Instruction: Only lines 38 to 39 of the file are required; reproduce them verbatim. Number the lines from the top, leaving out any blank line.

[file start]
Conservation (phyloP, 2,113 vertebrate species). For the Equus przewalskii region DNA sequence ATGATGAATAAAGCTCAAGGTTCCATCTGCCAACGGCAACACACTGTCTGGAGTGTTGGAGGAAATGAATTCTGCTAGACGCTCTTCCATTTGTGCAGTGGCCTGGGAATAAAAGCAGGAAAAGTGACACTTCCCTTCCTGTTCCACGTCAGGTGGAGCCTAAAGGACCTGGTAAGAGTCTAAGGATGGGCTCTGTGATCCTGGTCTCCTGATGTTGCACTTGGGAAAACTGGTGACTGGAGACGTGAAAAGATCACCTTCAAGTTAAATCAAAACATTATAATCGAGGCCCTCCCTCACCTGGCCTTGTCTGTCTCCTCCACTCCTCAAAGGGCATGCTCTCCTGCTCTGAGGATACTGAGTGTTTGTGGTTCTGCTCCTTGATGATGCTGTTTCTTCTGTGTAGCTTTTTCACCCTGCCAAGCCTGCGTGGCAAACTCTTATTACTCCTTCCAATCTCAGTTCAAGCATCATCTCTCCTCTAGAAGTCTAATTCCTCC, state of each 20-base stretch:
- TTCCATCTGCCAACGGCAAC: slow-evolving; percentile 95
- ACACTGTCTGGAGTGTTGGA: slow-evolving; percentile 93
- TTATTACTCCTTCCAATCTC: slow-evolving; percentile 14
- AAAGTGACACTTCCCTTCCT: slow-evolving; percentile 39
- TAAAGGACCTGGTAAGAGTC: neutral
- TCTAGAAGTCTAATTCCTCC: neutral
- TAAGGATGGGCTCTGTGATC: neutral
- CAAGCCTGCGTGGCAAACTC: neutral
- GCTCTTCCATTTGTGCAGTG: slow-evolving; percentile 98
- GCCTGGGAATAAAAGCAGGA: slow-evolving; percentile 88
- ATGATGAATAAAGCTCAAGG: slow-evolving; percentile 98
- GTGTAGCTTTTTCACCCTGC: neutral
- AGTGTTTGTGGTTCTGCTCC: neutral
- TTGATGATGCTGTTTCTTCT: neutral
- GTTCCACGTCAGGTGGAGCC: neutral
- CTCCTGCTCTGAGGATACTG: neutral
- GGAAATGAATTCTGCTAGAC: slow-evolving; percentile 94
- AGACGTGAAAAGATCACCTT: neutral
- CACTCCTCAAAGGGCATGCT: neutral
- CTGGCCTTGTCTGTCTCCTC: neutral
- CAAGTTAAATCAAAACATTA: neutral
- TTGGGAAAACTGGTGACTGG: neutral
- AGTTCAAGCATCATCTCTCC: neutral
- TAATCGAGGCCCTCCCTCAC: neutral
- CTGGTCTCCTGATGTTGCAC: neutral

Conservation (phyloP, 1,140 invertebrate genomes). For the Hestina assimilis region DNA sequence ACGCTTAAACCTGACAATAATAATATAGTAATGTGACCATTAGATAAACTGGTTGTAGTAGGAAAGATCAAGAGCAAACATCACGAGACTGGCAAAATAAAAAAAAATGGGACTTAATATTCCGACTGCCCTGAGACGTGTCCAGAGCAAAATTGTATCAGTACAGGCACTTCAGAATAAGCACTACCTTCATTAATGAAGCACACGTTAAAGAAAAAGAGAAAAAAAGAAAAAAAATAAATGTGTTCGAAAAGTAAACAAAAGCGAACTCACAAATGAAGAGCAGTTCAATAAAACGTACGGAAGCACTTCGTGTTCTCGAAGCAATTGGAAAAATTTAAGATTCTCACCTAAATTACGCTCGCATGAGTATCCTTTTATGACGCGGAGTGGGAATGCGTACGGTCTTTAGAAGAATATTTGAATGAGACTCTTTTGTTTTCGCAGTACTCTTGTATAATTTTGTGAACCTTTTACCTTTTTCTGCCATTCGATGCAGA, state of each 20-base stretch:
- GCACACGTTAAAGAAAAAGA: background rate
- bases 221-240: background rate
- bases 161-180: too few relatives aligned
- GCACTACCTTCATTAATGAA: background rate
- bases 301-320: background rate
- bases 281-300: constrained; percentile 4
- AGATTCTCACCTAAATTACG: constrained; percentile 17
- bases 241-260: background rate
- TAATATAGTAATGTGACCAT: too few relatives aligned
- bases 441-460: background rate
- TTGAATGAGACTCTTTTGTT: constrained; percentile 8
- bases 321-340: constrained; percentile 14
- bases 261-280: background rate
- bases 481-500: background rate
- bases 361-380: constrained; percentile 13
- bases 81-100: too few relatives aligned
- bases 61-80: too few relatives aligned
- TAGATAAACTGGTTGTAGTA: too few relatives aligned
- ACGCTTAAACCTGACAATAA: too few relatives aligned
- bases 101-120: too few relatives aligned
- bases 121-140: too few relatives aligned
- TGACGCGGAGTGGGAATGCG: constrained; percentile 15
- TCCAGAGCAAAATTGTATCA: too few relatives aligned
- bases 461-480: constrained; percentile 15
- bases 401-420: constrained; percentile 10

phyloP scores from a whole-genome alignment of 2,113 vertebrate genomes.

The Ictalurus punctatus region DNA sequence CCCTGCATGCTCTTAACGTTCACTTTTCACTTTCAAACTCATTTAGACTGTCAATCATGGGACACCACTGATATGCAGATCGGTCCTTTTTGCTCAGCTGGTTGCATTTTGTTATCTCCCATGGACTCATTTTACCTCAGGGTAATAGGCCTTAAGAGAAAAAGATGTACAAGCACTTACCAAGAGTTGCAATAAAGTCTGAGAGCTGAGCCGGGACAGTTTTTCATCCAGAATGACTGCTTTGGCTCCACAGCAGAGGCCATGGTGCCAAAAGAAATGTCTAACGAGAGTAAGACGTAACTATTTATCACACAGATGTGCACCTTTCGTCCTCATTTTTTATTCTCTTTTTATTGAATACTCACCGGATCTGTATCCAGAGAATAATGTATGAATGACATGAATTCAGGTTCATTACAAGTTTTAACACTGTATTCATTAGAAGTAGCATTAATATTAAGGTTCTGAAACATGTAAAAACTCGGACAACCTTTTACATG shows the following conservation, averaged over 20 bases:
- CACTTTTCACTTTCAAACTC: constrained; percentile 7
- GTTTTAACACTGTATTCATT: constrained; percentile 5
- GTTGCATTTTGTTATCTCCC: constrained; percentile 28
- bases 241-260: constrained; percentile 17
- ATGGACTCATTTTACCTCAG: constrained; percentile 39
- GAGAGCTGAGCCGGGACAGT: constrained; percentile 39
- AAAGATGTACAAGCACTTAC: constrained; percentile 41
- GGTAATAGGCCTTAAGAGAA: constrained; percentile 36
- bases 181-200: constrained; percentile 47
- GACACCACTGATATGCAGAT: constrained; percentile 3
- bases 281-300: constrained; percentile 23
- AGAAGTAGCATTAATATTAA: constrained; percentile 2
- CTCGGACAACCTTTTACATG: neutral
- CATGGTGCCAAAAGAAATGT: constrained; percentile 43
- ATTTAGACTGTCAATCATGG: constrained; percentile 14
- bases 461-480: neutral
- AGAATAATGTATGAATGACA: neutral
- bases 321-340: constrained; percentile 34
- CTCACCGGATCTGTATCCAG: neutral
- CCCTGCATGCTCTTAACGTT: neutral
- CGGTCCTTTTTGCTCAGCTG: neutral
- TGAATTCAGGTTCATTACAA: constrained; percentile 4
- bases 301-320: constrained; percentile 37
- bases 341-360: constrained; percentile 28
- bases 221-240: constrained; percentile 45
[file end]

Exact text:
- TTGAATGAGACTCTTTTGTT: constrained; percentile 8
- bases 321-340: constrained; percentile 14